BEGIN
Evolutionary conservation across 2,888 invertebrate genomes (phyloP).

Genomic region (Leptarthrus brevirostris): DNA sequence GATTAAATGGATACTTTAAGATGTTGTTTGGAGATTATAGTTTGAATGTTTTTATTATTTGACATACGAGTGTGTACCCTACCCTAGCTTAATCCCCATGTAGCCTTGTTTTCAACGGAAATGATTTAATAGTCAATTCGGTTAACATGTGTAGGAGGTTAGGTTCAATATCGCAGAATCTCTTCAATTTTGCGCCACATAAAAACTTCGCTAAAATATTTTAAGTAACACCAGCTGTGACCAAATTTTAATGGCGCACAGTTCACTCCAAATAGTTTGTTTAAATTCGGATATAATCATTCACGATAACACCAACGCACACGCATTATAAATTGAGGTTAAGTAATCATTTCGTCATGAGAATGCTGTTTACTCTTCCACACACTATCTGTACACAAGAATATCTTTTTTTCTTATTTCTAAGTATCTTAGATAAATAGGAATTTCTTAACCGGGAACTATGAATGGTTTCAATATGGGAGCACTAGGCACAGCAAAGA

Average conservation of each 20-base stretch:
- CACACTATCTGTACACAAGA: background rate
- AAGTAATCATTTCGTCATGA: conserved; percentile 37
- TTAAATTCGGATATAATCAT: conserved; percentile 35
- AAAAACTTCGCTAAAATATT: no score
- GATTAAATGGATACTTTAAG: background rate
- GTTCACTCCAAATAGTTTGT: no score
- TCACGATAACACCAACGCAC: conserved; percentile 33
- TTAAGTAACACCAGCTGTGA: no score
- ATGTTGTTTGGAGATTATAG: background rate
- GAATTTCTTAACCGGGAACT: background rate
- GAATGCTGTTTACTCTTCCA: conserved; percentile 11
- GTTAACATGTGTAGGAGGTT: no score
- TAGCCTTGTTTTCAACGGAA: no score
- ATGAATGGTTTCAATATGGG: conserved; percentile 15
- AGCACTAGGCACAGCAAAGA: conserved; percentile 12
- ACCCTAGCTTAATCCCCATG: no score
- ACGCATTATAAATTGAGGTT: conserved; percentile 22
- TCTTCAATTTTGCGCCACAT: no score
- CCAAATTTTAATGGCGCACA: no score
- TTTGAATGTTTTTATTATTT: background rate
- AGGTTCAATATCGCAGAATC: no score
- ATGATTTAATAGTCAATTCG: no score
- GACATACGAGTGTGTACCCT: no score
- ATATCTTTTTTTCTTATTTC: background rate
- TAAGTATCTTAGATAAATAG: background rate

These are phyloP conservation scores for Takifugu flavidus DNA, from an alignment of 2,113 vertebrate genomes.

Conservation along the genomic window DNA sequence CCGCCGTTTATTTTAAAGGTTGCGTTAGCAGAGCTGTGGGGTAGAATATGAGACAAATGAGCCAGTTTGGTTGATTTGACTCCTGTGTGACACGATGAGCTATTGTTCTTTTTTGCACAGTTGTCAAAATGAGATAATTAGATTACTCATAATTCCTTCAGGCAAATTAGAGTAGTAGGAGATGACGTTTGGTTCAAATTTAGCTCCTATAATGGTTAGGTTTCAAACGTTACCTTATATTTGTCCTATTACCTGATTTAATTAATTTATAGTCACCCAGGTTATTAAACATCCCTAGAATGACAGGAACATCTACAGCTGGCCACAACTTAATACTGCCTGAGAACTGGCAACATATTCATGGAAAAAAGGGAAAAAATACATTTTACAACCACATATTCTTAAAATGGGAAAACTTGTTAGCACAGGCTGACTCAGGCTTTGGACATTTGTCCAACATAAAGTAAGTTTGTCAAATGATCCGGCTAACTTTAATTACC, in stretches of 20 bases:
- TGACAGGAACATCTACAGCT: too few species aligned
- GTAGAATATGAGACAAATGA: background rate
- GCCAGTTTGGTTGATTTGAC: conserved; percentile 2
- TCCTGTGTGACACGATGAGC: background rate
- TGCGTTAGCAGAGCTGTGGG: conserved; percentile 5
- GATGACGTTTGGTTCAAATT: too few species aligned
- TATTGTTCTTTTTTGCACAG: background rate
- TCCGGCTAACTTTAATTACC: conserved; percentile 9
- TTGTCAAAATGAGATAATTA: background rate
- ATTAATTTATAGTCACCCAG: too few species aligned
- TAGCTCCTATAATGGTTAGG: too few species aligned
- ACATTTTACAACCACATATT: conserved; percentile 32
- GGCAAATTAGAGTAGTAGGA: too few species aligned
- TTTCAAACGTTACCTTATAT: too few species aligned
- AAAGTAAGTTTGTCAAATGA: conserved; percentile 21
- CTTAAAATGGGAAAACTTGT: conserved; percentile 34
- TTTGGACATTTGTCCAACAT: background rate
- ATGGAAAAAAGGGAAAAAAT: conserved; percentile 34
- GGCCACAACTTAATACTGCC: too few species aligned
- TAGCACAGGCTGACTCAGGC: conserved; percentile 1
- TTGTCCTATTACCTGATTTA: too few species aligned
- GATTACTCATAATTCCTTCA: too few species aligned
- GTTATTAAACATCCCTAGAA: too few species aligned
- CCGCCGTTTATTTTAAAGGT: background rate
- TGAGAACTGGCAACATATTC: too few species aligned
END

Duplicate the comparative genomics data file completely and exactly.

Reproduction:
Evolutionary conservation across 2,888 invertebrate genomes (phyloP).

Genomic region (Leptarthrus brevirostris): DNA sequence GATTAAATGGATACTTTAAGATGTTGTTTGGAGATTATAGTTTGAATGTTTTTATTATTTGACATACGAGTGTGTACCCTACCCTAGCTTAATCCCCATGTAGCCTTGTTTTCAACGGAAATGATTTAATAGTCAATTCGGTTAACATGTGTAGGAGGTTAGGTTCAATATCGCAGAATCTCTTCAATTTTGCGCCACATAAAAACTTCGCTAAAATATTTTAAGTAACACCAGCTGTGACCAAATTTTAATGGCGCACAGTTCACTCCAAATAGTTTGTTTAAATTCGGATATAATCATTCACGATAACACCAACGCACACGCATTATAAATTGAGGTTAAGTAATCATTTCGTCATGAGAATGCTGTTTACTCTTCCACACACTATCTGTACACAAGAATATCTTTTTTTCTTATTTCTAAGTATCTTAGATAAATAGGAATTTCTTAACCGGGAACTATGAATGGTTTCAATATGGGAGCACTAGGCACAGCAAAGA

Average conservation of each 20-base stretch:
- CACACTATCTGTACACAAGA: background rate
- AAGTAATCATTTCGTCATGA: conserved; percentile 37
- TTAAATTCGGATATAATCAT: conserved; percentile 35
- AAAAACTTCGCTAAAATATT: no score
- GATTAAATGGATACTTTAAG: background rate
- GTTCACTCCAAATAGTTTGT: no score
- TCACGATAACACCAACGCAC: conserved; percentile 33
- TTAAGTAACACCAGCTGTGA: no score
- ATGTTGTTTGGAGATTATAG: background rate
- GAATTTCTTAACCGGGAACT: background rate
- GAATGCTGTTTACTCTTCCA: conserved; percentile 11
- GTTAACATGTGTAGGAGGTT: no score
- TAGCCTTGTTTTCAACGGAA: no score
- ATGAATGGTTTCAATATGGG: conserved; percentile 15
- AGCACTAGGCACAGCAAAGA: conserved; percentile 12
- ACCCTAGCTTAATCCCCATG: no score
- ACGCATTATAAATTGAGGTT: conserved; percentile 22
- TCTTCAATTTTGCGCCACAT: no score
- CCAAATTTTAATGGCGCACA: no score
- TTTGAATGTTTTTATTATTT: background rate
- AGGTTCAATATCGCAGAATC: no score
- ATGATTTAATAGTCAATTCG: no score
- GACATACGAGTGTGTACCCT: no score
- ATATCTTTTTTTCTTATTTC: background rate
- TAAGTATCTTAGATAAATAG: background rate

These are phyloP conservation scores for Takifugu flavidus DNA, from an alignment of 2,113 vertebrate genomes.

Conservation along the genomic window DNA sequence CCGCCGTTTATTTTAAAGGTTGCGTTAGCAGAGCTGTGGGGTAGAATATGAGACAAATGAGCCAGTTTGGTTGATTTGACTCCTGTGTGACACGATGAGCTATTGTTCTTTTTTGCACAGTTGTCAAAATGAGATAATTAGATTACTCATAATTCCTTCAGGCAAATTAGAGTAGTAGGAGATGACGTTTGGTTCAAATTTAGCTCCTATAATGGTTAGGTTTCAAACGTTACCTTATATTTGTCCTATTACCTGATTTAATTAATTTATAGTCACCCAGGTTATTAAACATCCCTAGAATGACAGGAACATCTACAGCTGGCCACAACTTAATACTGCCTGAGAACTGGCAACATATTCATGGAAAAAAGGGAAAAAATACATTTTACAACCACATATTCTTAAAATGGGAAAACTTGTTAGCACAGGCTGACTCAGGCTTTGGACATTTGTCCAACATAAAGTAAGTTTGTCAAATGATCCGGCTAACTTTAATTACC, in stretches of 20 bases:
- TGACAGGAACATCTACAGCT: too few species aligned
- GTAGAATATGAGACAAATGA: background rate
- GCCAGTTTGGTTGATTTGAC: conserved; percentile 2
- TCCTGTGTGACACGATGAGC: background rate
- TGCGTTAGCAGAGCTGTGGG: conserved; percentile 5
- GATGACGTTTGGTTCAAATT: too few species aligned
- TATTGTTCTTTTTTGCACAG: background rate
- TCCGGCTAACTTTAATTACC: conserved; percentile 9
- TTGTCAAAATGAGATAATTA: background rate
- ATTAATTTATAGTCACCCAG: too few species aligned
- TAGCTCCTATAATGGTTAGG: too few species aligned
- ACATTTTACAACCACATATT: conserved; percentile 32
- GGCAAATTAGAGTAGTAGGA: too few species aligned
- TTTCAAACGTTACCTTATAT: too few species aligned
- AAAGTAAGTTTGTCAAATGA: conserved; percentile 21
- CTTAAAATGGGAAAACTTGT: conserved; percentile 34
- TTTGGACATTTGTCCAACAT: background rate
- ATGGAAAAAAGGGAAAAAAT: conserved; percentile 34
- GGCCACAACTTAATACTGCC: too few species aligned
- TAGCACAGGCTGACTCAGGC: conserved; percentile 1
- TTGTCCTATTACCTGATTTA: too few species aligned
- GATTACTCATAATTCCTTCA: too few species aligned
- GTTATTAAACATCCCTAGAA: too few species aligned
- CCGCCGTTTATTTTAAAGGT: background rate
- TGAGAACTGGCAACATATTC: too few species aligned